The Public Service Association has criticised the government’s consultation document on an emissions reduction plan, saying it shows a wide gap between its aspirations to transition to low emissions and its plan for delivery.
“What ends up in this plan will affect every part of our society. It is vital that we all have our say,” said PSA national secretary, Erin Polaczuk.
She said PSA members worked across the nation, with whānau and communities who will all need to face the challenges that climate change will bring.
“There are so many actions we can put into place that will not only reduce our emissions but reduce inequalities.”
“We need to embrace just transitions for working people and communities where major industries close or where climate forces cause disruption. The costs of the necessary changes that deliver all of us a more stable climate must be spread evenly, and not fall disproportionately on working people and those on low incomes.
“We know what can happen when we don’t do that. In the 1980s meatworks in New Zealand started closing down, leaving thousands out of work and small towns struggling and dying. Those shocks have inter-generational effects. We must not let that happen again,” Ms Polaczuk said.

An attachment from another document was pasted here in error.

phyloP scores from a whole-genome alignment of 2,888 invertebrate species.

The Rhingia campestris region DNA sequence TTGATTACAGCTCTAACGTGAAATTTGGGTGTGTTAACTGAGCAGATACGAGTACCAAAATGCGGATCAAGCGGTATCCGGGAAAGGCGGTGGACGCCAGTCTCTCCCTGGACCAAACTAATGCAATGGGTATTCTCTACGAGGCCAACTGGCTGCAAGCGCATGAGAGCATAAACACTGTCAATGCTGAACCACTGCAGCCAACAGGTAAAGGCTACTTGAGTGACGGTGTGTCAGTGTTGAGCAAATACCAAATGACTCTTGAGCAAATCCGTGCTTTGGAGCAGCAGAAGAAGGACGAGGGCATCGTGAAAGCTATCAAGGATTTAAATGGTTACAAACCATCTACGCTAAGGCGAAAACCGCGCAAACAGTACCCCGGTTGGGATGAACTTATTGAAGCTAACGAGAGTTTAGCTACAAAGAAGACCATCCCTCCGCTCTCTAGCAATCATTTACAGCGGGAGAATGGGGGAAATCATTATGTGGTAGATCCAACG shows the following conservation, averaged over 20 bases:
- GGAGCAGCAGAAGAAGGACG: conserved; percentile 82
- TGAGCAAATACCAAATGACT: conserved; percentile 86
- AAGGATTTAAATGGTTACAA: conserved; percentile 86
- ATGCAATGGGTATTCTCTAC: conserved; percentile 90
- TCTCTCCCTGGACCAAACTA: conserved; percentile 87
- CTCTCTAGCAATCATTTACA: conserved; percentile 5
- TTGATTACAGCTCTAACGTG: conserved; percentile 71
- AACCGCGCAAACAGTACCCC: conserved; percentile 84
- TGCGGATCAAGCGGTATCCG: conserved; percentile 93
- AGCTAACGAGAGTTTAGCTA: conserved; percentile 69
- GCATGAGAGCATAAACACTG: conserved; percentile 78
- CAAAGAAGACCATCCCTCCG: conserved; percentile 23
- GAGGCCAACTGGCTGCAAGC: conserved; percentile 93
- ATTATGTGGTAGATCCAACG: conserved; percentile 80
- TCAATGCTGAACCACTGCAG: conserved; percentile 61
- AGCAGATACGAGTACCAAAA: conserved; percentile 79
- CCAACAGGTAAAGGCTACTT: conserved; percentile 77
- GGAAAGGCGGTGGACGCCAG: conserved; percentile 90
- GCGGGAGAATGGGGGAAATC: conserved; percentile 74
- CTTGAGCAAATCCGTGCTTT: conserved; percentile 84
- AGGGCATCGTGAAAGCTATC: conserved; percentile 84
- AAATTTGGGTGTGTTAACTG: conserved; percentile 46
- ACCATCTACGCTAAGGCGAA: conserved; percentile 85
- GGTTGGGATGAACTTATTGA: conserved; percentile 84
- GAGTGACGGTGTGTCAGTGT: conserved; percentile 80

She said it was good to see that the government has broadly accepted the Climate Change Commission’s advice on emissions budgets.
“However, the discussion document contains a lack of tangible actions to make the emission reductions we need, in a way that’s just and equitable.”
Ms Polaczuk said consultation was an opportunity for the people of Aotearoa to say what they want in the final plan.
“The PSA wants to see a more ambitious plan for achieving low-emissions and a climate-resilient future.”
“The voices and contributions of working people need to be present at all decision making points involving just transition planning. The PSA encourages every New Zealander to share their thoughts, ideas and hopes with the government, and will be supporting its members to participate in the process,” she said.